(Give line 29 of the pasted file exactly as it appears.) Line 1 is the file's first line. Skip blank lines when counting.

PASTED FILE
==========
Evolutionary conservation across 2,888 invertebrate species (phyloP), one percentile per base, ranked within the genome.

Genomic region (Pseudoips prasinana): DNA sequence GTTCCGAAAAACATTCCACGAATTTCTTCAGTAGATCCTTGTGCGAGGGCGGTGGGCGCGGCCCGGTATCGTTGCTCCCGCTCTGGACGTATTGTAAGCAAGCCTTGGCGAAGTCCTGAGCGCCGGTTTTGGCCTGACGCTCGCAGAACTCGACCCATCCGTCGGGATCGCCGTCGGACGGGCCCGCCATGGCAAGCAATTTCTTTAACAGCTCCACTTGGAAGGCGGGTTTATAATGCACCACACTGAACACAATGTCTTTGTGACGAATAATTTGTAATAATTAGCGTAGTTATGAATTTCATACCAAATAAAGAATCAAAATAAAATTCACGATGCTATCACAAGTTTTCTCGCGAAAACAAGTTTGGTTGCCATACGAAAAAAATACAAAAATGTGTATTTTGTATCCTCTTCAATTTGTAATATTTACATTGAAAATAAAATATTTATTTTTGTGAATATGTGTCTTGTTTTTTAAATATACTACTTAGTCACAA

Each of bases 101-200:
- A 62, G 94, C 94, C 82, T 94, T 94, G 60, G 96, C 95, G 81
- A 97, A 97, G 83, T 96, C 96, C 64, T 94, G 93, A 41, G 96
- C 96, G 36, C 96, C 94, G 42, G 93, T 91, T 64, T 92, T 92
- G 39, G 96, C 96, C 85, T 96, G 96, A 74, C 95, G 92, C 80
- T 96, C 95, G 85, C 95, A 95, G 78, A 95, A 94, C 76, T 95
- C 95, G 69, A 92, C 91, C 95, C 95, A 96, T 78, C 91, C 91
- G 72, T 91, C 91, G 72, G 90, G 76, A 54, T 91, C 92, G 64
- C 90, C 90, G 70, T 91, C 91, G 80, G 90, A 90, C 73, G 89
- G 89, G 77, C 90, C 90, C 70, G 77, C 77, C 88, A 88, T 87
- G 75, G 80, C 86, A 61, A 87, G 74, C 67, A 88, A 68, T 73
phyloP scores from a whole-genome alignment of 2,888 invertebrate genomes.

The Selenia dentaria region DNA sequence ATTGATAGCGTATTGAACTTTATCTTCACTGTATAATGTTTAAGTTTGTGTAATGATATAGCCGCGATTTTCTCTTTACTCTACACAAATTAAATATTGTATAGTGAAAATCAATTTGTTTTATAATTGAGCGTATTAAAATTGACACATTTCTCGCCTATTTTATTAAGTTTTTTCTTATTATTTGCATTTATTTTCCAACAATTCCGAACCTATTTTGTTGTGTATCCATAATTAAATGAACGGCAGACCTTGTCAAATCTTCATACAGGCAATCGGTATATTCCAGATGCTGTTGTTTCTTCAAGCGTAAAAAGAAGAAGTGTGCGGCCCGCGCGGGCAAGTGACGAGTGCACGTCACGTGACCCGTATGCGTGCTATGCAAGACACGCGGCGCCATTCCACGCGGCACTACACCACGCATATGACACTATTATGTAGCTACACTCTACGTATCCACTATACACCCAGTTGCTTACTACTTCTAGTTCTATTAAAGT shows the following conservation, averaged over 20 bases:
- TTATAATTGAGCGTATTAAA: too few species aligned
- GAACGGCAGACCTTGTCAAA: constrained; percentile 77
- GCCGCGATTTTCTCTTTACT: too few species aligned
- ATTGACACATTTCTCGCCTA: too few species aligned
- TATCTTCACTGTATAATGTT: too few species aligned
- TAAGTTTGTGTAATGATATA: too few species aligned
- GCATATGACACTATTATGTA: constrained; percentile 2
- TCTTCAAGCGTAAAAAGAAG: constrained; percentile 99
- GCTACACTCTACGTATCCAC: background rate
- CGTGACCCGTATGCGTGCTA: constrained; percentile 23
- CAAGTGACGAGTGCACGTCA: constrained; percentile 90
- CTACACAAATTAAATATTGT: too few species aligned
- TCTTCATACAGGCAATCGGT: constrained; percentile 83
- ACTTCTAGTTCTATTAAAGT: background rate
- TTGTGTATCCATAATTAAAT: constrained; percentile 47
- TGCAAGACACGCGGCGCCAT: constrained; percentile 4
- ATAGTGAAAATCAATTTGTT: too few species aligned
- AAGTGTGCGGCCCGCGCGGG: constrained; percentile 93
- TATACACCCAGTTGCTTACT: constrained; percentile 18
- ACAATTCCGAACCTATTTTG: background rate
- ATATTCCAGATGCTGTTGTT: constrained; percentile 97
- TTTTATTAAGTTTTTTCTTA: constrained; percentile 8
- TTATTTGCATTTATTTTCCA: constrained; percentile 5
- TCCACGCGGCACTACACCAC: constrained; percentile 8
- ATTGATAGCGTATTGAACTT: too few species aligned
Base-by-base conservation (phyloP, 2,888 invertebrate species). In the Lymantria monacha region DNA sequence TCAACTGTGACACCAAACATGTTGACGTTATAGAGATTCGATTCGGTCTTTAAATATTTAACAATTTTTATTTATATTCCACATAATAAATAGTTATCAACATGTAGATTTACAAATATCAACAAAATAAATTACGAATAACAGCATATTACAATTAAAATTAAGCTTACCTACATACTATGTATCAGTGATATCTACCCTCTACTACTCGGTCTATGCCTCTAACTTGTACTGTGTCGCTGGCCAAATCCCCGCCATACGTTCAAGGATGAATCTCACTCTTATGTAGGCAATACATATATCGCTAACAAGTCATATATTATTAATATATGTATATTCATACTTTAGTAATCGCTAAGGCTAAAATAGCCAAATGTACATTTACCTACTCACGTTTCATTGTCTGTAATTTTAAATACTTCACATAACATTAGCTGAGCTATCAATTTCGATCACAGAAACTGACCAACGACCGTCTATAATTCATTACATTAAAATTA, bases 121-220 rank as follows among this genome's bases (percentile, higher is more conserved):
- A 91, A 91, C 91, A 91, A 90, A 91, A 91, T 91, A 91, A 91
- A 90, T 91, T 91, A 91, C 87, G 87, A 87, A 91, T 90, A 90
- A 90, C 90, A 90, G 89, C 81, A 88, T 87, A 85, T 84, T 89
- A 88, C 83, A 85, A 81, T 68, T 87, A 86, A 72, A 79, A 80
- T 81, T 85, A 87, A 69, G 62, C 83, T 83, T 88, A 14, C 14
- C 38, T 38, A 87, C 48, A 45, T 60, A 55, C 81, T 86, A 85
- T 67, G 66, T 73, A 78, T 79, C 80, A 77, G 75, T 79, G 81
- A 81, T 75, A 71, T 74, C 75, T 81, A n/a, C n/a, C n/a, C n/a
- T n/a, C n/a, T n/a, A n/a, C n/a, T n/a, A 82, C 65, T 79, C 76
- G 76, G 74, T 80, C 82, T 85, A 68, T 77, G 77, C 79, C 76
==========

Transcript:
- ACTTCTAGTTCTATTAAAGT: background rate